Schwarzbier, or black beer, is a dark lager made in Germany. They tend to have an opaque, black colour with hints of chocolate or coffee flavours, and are generally around 5% ABV. They are similar to stout in that they are made from roasted malt, which gives them their dark colour.
Schwarzbiers are made using a cool fermentation method, which classes them as lager, though historically warm fermentation was used. The alcohol content usually ranges from 4.1% to 5%. They get their dark colour from the use of particularly dark malts or roast malt extract in brewing. The malt, in turn, gets its colour during the roasting procedure.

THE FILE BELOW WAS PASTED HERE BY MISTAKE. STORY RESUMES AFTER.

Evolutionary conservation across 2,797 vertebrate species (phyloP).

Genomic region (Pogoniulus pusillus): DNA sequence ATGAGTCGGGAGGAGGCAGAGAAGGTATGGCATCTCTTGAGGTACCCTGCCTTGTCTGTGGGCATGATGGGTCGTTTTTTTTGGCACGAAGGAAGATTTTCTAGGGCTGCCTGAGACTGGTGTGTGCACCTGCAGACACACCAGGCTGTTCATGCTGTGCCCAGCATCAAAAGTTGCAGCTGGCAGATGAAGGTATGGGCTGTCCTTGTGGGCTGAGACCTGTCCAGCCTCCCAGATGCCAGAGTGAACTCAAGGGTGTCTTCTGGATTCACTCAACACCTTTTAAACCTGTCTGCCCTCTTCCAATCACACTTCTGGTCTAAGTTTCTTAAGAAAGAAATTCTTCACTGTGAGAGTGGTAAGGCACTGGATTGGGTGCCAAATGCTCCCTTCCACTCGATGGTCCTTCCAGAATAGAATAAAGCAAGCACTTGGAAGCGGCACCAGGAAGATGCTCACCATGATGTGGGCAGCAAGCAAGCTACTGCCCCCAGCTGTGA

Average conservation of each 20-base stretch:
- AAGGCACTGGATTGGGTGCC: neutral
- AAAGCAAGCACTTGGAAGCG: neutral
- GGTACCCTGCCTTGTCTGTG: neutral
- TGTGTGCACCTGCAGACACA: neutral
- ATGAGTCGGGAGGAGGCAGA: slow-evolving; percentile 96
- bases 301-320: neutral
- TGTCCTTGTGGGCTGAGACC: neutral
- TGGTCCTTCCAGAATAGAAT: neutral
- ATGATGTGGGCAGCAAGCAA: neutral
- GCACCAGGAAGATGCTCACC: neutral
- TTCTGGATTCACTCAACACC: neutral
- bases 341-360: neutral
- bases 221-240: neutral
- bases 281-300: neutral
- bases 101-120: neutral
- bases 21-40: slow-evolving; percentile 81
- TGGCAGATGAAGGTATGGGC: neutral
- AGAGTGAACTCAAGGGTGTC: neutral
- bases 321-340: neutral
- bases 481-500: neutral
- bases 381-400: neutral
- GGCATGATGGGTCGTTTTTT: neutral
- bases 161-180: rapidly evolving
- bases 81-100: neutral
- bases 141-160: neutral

Its flavor may vary between bitter and slightly sweet.
It's known in Chile as malta.
The roots of schwarzbier lie in Thuringia and Saxony. The oldest known black beer is Braunschweiger Mumme, ("Brunswick Mum") brewed since the Middle Ages (the first documented mention is from 1390 in Braunschweig. The earliest documented mention in Thuringia is of Köstritzer brewery from 1543, a brewery which later started producing schwarzbier and still produces it today. The present-day East Germany has many unique varieties of this style from regional breweries.
This article needs additional citations for verification. (September 2016) (Learn how and when to remove this template message)